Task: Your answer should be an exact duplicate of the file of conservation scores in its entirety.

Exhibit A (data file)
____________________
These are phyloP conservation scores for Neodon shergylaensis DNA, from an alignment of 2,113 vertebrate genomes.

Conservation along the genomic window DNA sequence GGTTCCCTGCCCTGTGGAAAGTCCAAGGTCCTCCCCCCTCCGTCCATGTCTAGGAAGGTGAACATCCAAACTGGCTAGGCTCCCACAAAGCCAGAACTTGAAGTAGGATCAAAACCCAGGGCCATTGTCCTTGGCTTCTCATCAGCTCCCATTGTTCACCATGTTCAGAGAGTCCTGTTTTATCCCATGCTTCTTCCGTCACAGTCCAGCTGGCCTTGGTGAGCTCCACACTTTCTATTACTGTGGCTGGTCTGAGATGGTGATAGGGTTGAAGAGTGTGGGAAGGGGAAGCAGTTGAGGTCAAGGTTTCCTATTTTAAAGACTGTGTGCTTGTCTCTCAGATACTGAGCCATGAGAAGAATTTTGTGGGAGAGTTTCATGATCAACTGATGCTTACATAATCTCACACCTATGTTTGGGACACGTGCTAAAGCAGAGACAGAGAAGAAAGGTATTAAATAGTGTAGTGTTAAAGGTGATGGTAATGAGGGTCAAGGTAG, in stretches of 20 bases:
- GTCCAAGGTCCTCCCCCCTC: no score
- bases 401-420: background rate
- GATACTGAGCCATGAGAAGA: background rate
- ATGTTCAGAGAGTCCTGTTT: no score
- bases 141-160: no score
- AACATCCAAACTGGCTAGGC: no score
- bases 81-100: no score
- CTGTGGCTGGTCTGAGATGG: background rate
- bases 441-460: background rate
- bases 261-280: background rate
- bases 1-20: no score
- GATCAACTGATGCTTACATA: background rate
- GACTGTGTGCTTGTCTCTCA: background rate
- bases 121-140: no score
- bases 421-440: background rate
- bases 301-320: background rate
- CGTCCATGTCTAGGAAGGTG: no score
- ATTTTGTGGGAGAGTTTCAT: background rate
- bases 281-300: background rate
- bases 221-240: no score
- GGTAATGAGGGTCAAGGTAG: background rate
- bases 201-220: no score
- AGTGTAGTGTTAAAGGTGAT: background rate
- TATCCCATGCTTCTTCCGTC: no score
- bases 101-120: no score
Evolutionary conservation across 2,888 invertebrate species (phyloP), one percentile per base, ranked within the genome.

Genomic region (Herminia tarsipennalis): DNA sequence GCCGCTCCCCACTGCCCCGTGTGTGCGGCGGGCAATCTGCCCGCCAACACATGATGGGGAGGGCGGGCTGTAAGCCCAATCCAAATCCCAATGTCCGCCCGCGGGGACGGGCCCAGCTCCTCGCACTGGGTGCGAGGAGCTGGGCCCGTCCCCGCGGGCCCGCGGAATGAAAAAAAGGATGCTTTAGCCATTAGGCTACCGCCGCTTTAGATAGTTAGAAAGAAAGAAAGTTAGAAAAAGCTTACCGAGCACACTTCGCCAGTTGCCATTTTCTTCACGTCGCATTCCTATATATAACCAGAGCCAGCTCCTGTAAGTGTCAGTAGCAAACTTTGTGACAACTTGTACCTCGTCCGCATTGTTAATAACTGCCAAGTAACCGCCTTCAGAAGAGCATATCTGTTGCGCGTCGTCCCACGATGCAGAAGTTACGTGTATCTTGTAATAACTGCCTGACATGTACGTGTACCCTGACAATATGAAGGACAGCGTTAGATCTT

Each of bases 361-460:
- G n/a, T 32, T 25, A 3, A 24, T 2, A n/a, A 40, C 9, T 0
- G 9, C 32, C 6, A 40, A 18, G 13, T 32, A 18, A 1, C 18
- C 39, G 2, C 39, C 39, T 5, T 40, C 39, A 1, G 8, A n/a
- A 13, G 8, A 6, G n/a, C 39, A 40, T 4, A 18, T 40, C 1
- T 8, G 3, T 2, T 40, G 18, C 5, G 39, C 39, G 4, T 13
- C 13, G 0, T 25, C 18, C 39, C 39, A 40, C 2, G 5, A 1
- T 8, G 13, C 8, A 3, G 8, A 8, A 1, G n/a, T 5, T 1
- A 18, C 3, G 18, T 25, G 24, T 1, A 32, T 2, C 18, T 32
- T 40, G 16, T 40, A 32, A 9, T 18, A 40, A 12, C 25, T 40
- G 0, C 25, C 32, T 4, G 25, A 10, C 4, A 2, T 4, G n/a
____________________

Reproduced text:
These are phyloP conservation scores for Neodon shergylaensis DNA, from an alignment of 2,113 vertebrate genomes.

Conservation along the genomic window DNA sequence GGTTCCCTGCCCTGTGGAAAGTCCAAGGTCCTCCCCCCTCCGTCCATGTCTAGGAAGGTGAACATCCAAACTGGCTAGGCTCCCACAAAGCCAGAACTTGAAGTAGGATCAAAACCCAGGGCCATTGTCCTTGGCTTCTCATCAGCTCCCATTGTTCACCATGTTCAGAGAGTCCTGTTTTATCCCATGCTTCTTCCGTCACAGTCCAGCTGGCCTTGGTGAGCTCCACACTTTCTATTACTGTGGCTGGTCTGAGATGGTGATAGGGTTGAAGAGTGTGGGAAGGGGAAGCAGTTGAGGTCAAGGTTTCCTATTTTAAAGACTGTGTGCTTGTCTCTCAGATACTGAGCCATGAGAAGAATTTTGTGGGAGAGTTTCATGATCAACTGATGCTTACATAATCTCACACCTATGTTTGGGACACGTGCTAAAGCAGAGACAGAGAAGAAAGGTATTAAATAGTGTAGTGTTAAAGGTGATGGTAATGAGGGTCAAGGTAG, in stretches of 20 bases:
- GTCCAAGGTCCTCCCCCCTC: no score
- bases 401-420: background rate
- GATACTGAGCCATGAGAAGA: background rate
- ATGTTCAGAGAGTCCTGTTT: no score
- bases 141-160: no score
- AACATCCAAACTGGCTAGGC: no score
- bases 81-100: no score
- CTGTGGCTGGTCTGAGATGG: background rate
- bases 441-460: background rate
- bases 261-280: background rate
- bases 1-20: no score
- GATCAACTGATGCTTACATA: background rate
- GACTGTGTGCTTGTCTCTCA: background rate
- bases 121-140: no score
- bases 421-440: background rate
- bases 301-320: background rate
- CGTCCATGTCTAGGAAGGTG: no score
- ATTTTGTGGGAGAGTTTCAT: background rate
- bases 281-300: background rate
- bases 221-240: no score
- GGTAATGAGGGTCAAGGTAG: background rate
- bases 201-220: no score
- AGTGTAGTGTTAAAGGTGAT: background rate
- TATCCCATGCTTCTTCCGTC: no score
- bases 101-120: no score
Evolutionary conservation across 2,888 invertebrate species (phyloP), one percentile per base, ranked within the genome.

Genomic region (Herminia tarsipennalis): DNA sequence GCCGCTCCCCACTGCCCCGTGTGTGCGGCGGGCAATCTGCCCGCCAACACATGATGGGGAGGGCGGGCTGTAAGCCCAATCCAAATCCCAATGTCCGCCCGCGGGGACGGGCCCAGCTCCTCGCACTGGGTGCGAGGAGCTGGGCCCGTCCCCGCGGGCCCGCGGAATGAAAAAAAGGATGCTTTAGCCATTAGGCTACCGCCGCTTTAGATAGTTAGAAAGAAAGAAAGTTAGAAAAAGCTTACCGAGCACACTTCGCCAGTTGCCATTTTCTTCACGTCGCATTCCTATATATAACCAGAGCCAGCTCCTGTAAGTGTCAGTAGCAAACTTTGTGACAACTTGTACCTCGTCCGCATTGTTAATAACTGCCAAGTAACCGCCTTCAGAAGAGCATATCTGTTGCGCGTCGTCCCACGATGCAGAAGTTACGTGTATCTTGTAATAACTGCCTGACATGTACGTGTACCCTGACAATATGAAGGACAGCGTTAGATCTT

Each of bases 361-460:
- G n/a, T 32, T 25, A 3, A 24, T 2, A n/a, A 40, C 9, T 0
- G 9, C 32, C 6, A 40, A 18, G 13, T 32, A 18, A 1, C 18
- C 39, G 2, C 39, C 39, T 5, T 40, C 39, A 1, G 8, A n/a
- A 13, G 8, A 6, G n/a, C 39, A 40, T 4, A 18, T 40, C 1
- T 8, G 3, T 2, T 40, G 18, C 5, G 39, C 39, G 4, T 13
- C 13, G 0, T 25, C 18, C 39, C 39, A 40, C 2, G 5, A 1
- T 8, G 13, C 8, A 3, G 8, A 8, A 1, G n/a, T 5, T 1
- A 18, C 3, G 18, T 25, G 24, T 1, A 32, T 2, C 18, T 32
- T 40, G 16, T 40, A 32, A 9, T 18, A 40, A 12, C 25, T 40
- G 0, C 25, C 32, T 4, G 25, A 10, C 4, A 2, T 4, G n/a